Parenting through the Hurricane
Photo: Trey Ellis
In the wake of Hurricane Sandy on the east coast, it's been hard to think of much else. Wondering when the kids will ever go back to school. It's been five days already! Wondering when power will return to our Connecticut town. We started with 88% without power and today 55% percent of households are still without power. Wondering how I will travel between Manhattan and Brooklyn to teach my classes on Monday. Hoping to avoid a panic attack waiting in hours long bus lines.
But we are safe, and our property damage minimal. In other words, we are very lucky. And since my parents in Boston never lost power, we've been able to travel for a few days instead of staying stranded in the dark. Just this morning, the kids chanted this was the "best week ever." Of course they are not thinking about school extending into July. To them, we're all marooned together, shooting hoops, playing with the dog, going to the movies, staying up late and sleeping in. Usually Trey and I alternate teaching days, so one of us is home for the kids, but this week, they got both of us. The kids' attitude combined with my incessant viewing of news coverage about Sandy's destruction imparted some valuable lessons.
1. Our needs our basic. Hunkering down for a storm makes you really think about what essentials your family needs to survive: non-rotten food, shelter and water. Of course Wii games do not make the list. At the end of October, before the deep chill of winter sets in, you might not even need a heater, especially if you can build a fire, which could lead to smores...
2. Technology consumes too much of my time. When my computer use is restricted, I find other ways to get things done. Keeping my eye on battery use forces me to use my computer intentionally: to write a story or send an email, instead of getting sucked into facebook or amazon, mindlessly clicking and shopping instead of interacting with family and friends.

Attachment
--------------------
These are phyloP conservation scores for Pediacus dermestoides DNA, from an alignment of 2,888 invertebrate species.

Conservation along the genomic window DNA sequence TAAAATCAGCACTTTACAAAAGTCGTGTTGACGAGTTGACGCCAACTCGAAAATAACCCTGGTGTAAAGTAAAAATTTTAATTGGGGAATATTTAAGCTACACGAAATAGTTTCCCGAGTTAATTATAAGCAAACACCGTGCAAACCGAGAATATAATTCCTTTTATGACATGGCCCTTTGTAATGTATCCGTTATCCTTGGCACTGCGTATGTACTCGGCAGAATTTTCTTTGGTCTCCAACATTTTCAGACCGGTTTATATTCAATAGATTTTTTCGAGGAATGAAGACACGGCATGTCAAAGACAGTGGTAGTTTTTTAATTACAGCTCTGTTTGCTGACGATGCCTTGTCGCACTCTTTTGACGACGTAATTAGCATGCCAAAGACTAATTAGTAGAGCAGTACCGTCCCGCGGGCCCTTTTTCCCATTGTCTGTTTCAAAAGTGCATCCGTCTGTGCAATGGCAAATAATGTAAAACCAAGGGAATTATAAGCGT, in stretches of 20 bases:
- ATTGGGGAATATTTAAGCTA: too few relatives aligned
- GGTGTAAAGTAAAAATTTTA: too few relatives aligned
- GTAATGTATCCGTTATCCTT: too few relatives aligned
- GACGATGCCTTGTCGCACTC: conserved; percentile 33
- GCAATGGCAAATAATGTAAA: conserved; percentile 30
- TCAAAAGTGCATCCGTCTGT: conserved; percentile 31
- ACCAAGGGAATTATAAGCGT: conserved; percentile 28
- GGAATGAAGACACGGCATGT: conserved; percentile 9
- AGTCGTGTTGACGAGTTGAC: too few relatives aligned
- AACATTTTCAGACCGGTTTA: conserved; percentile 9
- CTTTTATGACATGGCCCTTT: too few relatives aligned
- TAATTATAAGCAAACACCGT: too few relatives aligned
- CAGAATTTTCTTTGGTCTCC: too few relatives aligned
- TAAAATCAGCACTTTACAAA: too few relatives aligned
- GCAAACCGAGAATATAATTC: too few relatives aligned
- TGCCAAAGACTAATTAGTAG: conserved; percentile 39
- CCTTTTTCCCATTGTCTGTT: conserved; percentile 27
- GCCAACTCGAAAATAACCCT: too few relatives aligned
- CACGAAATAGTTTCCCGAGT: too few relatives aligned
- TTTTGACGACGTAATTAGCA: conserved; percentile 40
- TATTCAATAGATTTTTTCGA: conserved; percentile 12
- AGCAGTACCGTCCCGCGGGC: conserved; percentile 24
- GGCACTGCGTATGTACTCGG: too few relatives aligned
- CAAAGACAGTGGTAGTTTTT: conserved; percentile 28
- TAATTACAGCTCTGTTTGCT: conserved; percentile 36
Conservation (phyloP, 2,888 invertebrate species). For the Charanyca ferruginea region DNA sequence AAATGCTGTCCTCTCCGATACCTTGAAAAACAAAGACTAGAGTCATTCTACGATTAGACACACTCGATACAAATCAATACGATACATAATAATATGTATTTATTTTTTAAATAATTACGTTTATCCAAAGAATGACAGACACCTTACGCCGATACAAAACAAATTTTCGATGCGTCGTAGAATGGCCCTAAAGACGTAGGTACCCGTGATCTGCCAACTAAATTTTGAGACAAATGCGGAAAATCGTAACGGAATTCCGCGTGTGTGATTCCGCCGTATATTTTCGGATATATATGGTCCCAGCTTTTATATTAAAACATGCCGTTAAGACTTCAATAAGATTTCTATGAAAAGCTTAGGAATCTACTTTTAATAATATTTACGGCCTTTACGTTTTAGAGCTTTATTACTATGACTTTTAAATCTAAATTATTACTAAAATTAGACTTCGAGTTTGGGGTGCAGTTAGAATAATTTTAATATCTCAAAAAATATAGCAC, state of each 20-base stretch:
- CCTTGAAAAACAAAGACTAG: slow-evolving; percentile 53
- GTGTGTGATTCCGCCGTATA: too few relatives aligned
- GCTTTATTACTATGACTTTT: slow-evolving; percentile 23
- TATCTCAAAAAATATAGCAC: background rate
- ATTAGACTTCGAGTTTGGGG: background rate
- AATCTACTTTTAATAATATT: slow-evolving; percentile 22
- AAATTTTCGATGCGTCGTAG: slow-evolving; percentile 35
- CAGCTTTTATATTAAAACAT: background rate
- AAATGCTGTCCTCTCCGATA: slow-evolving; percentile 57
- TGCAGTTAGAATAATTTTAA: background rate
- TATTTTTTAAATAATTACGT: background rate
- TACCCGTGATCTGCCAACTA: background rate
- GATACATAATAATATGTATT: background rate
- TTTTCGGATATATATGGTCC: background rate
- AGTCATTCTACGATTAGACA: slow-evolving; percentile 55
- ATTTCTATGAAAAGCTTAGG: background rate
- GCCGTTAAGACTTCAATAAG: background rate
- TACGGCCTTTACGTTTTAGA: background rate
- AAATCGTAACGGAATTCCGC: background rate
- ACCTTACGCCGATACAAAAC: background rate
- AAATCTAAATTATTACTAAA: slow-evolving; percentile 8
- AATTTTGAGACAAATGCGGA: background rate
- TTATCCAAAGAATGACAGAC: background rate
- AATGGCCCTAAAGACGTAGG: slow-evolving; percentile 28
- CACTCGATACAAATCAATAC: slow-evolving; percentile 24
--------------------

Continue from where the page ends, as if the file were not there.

3. We really like hanging out with each other. It's such a nice reminder that I love sitting and working next to my husband, grabbing lunch with my mom and running around the soccer field with our wonderful kids. Sometimes during the grind of the workweek, it feels like our six-year-old and eleven-year-old argue and wrestle incessantly, but these days they've been joined at the hip, building stick houses, drawing portraits of each other and playing Gogo's.
4. Whatever issues you have are just magnified under pressure. This reminds me of troubled couples hoping that having a baby will strengthen their marriage. Really, as my therapist would say, when you add stresses, existing problems don't go away. So the hurricane did not make Trey and I stop arguing about bills, and Chet remains stuck in a pattern of calling his sisters ugly. That said, watching destruction all around you does offer some perspective on your problems.
5. I am (a little) afraid of the dark. My camping headlamp has become a constant fixture. See the picture above.
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